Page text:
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Gold Medalist Shiffrin Tells Youngsters to Have Ambition, Perseverance
By Stephen Dravis, iBerkshires Staff
04:42PM / Tuesday, March 27, 2018
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Lanesborough Elementary School Principal Marty McEvoy introduces Shiffrin.

Shiffrin was in town to visit her grandmother after winning a seventh career World Cup title. 
LANESBOROUGH, Mass. — You could have watched hours of coverage of the 2018 Winter Olympics and not gotten an answer to the kind of hard-hitting question asked by Lanesborough Elementary School pupils on Monday afternoon.
"Why do the athletes bite their gold medals?" two-time gold medalist Mikaela Shiffrin was asked by one of the youngsters during a schoolwide assembly.
"I don't know," the downhill skier replied. "Isn't that strange? It's not a cookie. Maybe it's to see if it's real gold.
"It is."
The medals are really gold, and Shiffrin is really good at collecting them.
The 23-year-old Colorado native won her first gold medal at Sochi, Russia, in 2014 and added to her collection last month in South Korea.
At her first Olympics, she earned a gold in the slalom. This year, she won gold in the giant slalom and, a few days later, took silver in the super combined.
Earlier this month, she wrapped up her seventh career World Cup season title in Europe, and on the way back to her home base in Colorado, Shiffrin stopped off to visit her grandmother in Lanesborough.
On Monday, she was at Lanesborough to teach the pupils some lessons in the kind of discipline it takes to get to the top of an Olympic podium.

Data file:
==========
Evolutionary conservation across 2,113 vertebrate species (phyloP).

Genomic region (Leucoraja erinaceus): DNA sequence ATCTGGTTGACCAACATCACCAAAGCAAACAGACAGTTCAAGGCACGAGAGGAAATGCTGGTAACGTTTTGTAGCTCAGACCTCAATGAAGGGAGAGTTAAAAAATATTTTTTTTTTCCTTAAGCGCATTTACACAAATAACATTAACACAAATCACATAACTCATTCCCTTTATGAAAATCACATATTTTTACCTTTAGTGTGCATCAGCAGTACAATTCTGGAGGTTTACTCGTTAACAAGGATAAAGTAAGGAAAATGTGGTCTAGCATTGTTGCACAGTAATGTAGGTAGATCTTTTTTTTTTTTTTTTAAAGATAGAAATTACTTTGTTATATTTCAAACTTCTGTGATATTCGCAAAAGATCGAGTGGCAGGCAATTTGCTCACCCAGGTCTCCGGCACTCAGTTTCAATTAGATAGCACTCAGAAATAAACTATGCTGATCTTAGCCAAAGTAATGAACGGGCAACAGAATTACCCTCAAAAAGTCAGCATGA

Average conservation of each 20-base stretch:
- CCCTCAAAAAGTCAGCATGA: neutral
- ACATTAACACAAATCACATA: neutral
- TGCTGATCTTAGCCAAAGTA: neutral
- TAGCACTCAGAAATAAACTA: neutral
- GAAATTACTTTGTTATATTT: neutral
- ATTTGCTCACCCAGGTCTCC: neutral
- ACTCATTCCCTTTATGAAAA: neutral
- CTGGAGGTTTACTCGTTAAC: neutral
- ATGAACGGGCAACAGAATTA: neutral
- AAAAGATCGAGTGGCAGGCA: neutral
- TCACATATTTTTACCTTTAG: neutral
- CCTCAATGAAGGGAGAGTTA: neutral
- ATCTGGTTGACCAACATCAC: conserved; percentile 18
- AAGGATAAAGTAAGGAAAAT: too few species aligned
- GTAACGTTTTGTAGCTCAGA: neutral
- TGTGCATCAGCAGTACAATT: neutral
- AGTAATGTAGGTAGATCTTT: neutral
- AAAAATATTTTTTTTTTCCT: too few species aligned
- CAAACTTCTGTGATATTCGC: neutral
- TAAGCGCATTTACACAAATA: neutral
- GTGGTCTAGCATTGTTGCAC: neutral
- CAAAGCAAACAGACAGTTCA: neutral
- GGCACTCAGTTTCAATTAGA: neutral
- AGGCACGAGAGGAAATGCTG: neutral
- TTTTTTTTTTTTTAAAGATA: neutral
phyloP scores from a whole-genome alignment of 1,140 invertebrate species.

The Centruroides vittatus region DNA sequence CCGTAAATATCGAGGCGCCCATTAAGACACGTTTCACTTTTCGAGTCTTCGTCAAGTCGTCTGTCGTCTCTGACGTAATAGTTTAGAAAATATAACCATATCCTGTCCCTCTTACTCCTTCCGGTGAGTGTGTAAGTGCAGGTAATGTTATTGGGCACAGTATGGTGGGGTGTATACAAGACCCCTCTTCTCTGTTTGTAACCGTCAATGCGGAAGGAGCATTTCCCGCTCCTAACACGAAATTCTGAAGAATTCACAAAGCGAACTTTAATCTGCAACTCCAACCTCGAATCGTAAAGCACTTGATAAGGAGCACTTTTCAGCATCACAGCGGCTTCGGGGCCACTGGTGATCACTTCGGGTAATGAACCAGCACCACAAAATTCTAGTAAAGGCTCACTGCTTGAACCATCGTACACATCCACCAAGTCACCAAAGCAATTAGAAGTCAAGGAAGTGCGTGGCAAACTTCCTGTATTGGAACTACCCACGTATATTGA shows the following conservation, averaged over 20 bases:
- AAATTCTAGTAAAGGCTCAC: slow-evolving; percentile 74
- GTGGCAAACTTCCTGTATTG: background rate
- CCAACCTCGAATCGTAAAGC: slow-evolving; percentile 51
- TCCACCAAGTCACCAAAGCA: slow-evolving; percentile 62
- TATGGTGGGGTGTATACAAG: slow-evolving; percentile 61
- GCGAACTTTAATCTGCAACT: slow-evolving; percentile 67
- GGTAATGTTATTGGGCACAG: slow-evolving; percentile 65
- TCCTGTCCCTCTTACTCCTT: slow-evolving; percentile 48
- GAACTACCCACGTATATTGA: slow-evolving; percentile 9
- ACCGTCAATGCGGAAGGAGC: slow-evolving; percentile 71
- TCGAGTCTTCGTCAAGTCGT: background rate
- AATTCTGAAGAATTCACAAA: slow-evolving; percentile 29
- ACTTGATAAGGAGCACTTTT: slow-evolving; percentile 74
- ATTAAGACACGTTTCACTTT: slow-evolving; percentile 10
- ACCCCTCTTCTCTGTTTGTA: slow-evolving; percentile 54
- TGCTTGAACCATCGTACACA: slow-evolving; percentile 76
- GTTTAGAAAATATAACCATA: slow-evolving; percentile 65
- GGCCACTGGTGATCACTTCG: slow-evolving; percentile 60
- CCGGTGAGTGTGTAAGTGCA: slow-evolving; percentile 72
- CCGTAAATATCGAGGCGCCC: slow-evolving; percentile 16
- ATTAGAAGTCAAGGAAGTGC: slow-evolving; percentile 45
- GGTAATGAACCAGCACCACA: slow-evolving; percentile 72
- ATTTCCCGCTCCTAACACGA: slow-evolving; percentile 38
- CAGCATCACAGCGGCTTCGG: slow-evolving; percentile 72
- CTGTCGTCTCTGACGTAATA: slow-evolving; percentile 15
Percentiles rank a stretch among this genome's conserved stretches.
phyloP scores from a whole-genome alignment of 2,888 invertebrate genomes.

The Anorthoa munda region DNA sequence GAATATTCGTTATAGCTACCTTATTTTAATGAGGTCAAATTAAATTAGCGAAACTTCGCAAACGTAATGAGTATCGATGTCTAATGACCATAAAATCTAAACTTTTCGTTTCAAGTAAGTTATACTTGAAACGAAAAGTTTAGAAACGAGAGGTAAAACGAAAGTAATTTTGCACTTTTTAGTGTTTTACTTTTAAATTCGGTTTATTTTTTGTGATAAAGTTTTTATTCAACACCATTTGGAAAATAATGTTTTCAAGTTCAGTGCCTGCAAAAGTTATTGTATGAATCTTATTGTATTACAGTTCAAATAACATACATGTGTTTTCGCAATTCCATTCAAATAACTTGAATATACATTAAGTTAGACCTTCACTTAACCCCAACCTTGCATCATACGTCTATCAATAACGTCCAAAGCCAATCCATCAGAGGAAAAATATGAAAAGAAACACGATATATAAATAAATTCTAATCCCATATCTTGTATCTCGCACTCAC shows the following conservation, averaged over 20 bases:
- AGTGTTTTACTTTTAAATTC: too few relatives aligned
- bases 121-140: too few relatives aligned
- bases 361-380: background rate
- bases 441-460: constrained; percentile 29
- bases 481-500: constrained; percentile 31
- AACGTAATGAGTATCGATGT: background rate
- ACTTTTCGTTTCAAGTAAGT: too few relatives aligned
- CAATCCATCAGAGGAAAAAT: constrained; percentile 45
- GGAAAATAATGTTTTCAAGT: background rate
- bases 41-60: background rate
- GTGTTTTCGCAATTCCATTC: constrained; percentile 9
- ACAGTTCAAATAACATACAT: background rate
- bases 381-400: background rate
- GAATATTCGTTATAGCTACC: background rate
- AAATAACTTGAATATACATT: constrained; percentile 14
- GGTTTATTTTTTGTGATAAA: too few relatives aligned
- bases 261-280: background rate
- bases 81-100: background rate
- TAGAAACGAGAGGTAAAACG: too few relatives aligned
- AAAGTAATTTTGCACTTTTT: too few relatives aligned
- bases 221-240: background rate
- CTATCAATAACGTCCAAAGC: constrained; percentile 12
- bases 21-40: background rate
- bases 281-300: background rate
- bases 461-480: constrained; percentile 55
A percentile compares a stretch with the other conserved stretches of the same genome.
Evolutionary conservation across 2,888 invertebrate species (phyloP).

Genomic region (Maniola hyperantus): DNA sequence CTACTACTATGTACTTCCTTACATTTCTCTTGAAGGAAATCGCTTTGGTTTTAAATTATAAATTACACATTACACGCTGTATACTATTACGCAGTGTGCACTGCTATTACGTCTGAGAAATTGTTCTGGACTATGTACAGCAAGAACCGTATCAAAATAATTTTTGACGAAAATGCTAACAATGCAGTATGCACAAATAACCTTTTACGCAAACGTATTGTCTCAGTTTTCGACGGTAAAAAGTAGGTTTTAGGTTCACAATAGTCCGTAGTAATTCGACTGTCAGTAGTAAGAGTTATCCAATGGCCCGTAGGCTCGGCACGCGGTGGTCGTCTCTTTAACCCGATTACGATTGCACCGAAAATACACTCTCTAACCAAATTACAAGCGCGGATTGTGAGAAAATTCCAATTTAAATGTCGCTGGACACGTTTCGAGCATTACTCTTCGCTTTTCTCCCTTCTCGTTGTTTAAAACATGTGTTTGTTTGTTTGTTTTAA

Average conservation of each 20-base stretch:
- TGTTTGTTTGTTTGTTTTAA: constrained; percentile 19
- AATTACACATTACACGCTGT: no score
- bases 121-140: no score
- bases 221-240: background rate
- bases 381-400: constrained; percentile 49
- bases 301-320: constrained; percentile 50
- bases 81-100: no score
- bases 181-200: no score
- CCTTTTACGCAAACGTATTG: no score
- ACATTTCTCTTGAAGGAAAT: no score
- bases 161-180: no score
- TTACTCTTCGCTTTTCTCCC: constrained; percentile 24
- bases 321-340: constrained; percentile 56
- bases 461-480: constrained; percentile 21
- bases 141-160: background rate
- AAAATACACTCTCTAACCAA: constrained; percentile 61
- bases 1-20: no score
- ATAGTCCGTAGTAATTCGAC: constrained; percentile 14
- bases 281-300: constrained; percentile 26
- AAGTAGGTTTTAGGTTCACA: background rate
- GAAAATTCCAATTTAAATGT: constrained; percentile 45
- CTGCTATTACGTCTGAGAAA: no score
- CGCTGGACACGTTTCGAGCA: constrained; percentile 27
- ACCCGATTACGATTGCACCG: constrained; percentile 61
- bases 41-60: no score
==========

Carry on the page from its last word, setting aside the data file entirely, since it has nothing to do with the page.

"For me, it's specific to sports, but it can be about a lot of things," Shiffrin said. "You need to have ambition and perseverance."
She talked about her own experience getting on skis for the first time at 2 years old and finding the motivation to keep pushing herself to improve, even after coming home as America's most decorated Olympian at the Pyeongchang games.
And she told her young audience that dedication to any pursuit -- academic, athletic or otherwise -- means personal sacrifice.
"Who here plays the piano?" she asked. "If you have a recital coming up and want to memorize a specific song, it's a lot of work, right?
"It's important to have something that you love. If you really love it, you have to work at it, and it's not always fun. But when you get to the big game and you score a goal, that's fun. Or when your team wins and you get to celebrate with them, that's fun."
Shiffrin has gotten to celebrate her wins in front of millions on a world stage.
"When I was standing on that podium … I thought about all the days I missed going out with friends or staying out late, and it was all worth it," she said.
Toward the end of the half-hour assembly, one of the boys in the school's gymnasium asked Shiffrin what words of wisdom she would use to inspire young athletes.
She turned to the words of one of her own heroes, who told the 5-year-old Shiffrin to, "Always be faster than the boys."
Shiffrin, who races today with the initials "ABFTTB" printed on the back of her helmet, told the boys and girls that the sentiment wasn't about gender, as much as it was about aiming high.
"It's important to set goals in whatever you do," Shiffrin said. "You need to really work for that, but remember that you want to have fun doing it."
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